Kevin O'Leary: Here's the Age When You Should Have Debt Paid Off

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Planning for retirement when you first begin your career seems like a waste of time for many people.

But in order to retire in your 60s, starting down the right financial path early by saving and minimizing debt should be a priority.

Shark Tank Investor and personal finance author Kevin O’Leary says putting the effort forth now can off in the long run.

“People today don’t spend enough time thinking about the future and what they’ve got to save for when they get old…”

“It’s not easier when you’re older to make money – it’s easy to make money when you’re younger.”

He goes on to share, “You’ve got to save it while you’re making it – that’s the whole idea of financial freedom.”

As we get older, our spending habits, responsibilities, and potential debt increases.

The more you’re able to save now, the less you’ll need to stress and worry about your financial future.

“Think about life,” O’Leary explains. “You go to college – student debt. Then, you find someone, you get married, you buy a house, more debt – that’s called a mortgage. You have kids, more debt – getting them through school.”

The key is to start planning as early as possible for how you will navigate through times in life when the likelihood of attaining debt may be higher.

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When should you aim to have it all paid off? 

O’Leary suggests the golden age of 45 years old.

“The reason I say 45 is the turning point...is because think about a career – most careers start in early 20s and end in the mid-60s, so when you’re 45 years old, the game is more than half over, and you better be out of debt, because you’re going to use the rest of the innings in that game to accrue capital.”

Start today: O’Leary and other experts offer these tips to plan for retirement and pay down debt.

1. Save and Invest for the Long Term

“Always ask yourself if you’re buying something – do I really need this? Is this something I have to have? Most of the time the answer is no. So don’t buy it,” says O’Leary.

“Instead, invest the money so you can get to that equilibrium a lot sooner.”

Be cautious about spending can help you avoid notoriously high credit card interest rates.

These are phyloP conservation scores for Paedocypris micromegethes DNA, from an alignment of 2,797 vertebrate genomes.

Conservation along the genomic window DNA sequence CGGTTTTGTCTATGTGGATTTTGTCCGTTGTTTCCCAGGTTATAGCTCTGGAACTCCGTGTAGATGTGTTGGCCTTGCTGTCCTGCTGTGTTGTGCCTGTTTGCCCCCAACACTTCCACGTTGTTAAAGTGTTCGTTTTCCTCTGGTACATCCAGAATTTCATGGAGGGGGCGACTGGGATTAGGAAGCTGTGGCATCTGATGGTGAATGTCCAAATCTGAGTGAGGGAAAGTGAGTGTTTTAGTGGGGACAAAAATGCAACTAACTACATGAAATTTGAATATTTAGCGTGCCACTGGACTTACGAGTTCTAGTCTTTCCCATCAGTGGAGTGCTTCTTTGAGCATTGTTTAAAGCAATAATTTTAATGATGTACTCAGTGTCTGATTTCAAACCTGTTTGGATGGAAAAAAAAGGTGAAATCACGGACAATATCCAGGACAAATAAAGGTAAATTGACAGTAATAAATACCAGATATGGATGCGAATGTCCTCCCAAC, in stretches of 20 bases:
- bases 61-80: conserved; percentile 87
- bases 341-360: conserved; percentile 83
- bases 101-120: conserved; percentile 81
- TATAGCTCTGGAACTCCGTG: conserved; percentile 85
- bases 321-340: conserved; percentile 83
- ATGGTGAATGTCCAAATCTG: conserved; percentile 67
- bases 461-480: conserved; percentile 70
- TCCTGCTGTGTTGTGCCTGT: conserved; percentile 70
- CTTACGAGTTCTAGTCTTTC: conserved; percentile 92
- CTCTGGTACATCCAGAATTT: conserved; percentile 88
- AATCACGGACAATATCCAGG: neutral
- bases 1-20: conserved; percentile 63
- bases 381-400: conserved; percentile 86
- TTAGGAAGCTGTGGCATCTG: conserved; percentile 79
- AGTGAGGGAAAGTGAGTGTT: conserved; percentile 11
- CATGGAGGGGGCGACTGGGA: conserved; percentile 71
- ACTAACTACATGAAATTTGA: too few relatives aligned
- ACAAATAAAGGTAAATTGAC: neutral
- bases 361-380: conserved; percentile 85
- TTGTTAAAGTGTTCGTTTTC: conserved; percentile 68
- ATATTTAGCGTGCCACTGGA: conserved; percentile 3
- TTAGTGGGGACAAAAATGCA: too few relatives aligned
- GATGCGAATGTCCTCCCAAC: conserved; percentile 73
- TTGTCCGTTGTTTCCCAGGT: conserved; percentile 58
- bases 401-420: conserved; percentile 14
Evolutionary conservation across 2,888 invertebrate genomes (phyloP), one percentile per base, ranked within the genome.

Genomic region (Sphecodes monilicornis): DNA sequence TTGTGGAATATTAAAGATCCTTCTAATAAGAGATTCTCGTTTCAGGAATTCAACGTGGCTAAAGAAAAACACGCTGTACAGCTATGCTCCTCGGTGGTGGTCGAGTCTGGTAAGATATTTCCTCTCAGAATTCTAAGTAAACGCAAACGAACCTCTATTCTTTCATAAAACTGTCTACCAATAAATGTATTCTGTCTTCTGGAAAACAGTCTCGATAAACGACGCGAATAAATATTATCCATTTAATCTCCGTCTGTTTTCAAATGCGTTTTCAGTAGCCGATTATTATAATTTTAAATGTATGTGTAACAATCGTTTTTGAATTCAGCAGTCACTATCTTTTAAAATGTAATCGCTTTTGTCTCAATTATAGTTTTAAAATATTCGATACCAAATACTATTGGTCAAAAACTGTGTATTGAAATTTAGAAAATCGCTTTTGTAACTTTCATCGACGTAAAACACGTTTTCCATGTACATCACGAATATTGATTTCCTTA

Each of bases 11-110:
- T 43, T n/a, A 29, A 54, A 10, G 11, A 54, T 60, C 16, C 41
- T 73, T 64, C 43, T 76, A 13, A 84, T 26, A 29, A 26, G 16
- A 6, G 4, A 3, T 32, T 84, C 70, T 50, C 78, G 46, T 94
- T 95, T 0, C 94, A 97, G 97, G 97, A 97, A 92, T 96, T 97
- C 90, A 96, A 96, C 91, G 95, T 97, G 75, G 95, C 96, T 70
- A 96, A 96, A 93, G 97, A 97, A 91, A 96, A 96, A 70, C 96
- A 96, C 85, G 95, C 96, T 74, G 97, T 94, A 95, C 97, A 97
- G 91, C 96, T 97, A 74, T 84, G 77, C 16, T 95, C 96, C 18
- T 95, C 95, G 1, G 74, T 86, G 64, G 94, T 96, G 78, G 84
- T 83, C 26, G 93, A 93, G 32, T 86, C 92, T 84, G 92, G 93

It also gives you more capital to invest and put towards the future. By taking advantage of compound interest, your money can grow while you sleep (which may be better than whatever you were thinking about buying).

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2. Think Carefully About a Mortgage

Debt is debt, but not all debt is the same. Mortgages, for example, can be leveraged as an appreciating asset, unlike other types of debt.

“Mortgages are more of a grey area than credit card debt because real estate can be an investment,” O’Leary says.

“In my opinion, [however], most people in their 20s, or even 30s, have no reason to be taking on that kind of debt...homes don’t always gain as much value as you expect – at least not anymore and at least not quickly.”

If you do decide to take on a mortgage, be sure to ask your lender the right questions and develop a plan to pay it off as quickly as possible.

“There’s never an incentive to stay in debt. Life is unpredictable.”

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3. Make a Plan to Pay Off Debt

If you’re already in debt, commit to a monthly strategy to pay it off.

One common strategy experts advise is using the snowball method, which involves ordering all of your debts from smallest to largest, and focusing on paying down the smallest debt first. Then, the next smallest debt, and the next, and so on, until all of your debts have been paid.

The avalanche method is another commonly suggested strategy that prioritizes paying off debts in a specific order, but not by total outstanding amounts. Instead, you’ll want to focus on paying off the debt with the highest interest rate to help minimize the amount of interest paid over time.

Deciding which approach to paying down debt is a personal choice, but it’s good to review the pros and cons of each method before making a decision.

4. Don’t Neglect Your 401(k)

If your employer offers a 401(k) retirement plan, commit to signing up and contributing the full amount that may be matched by your employer as a bare minimum way to save.

Company matches for 401(k) plans are essentially free money, yet one in five people still don’t contribute enough to get the match, according to data from Alight Solutions.

Missing out on free contribution matches is the biggest mistake Americans are making in saving for retirement, according to experts.

 

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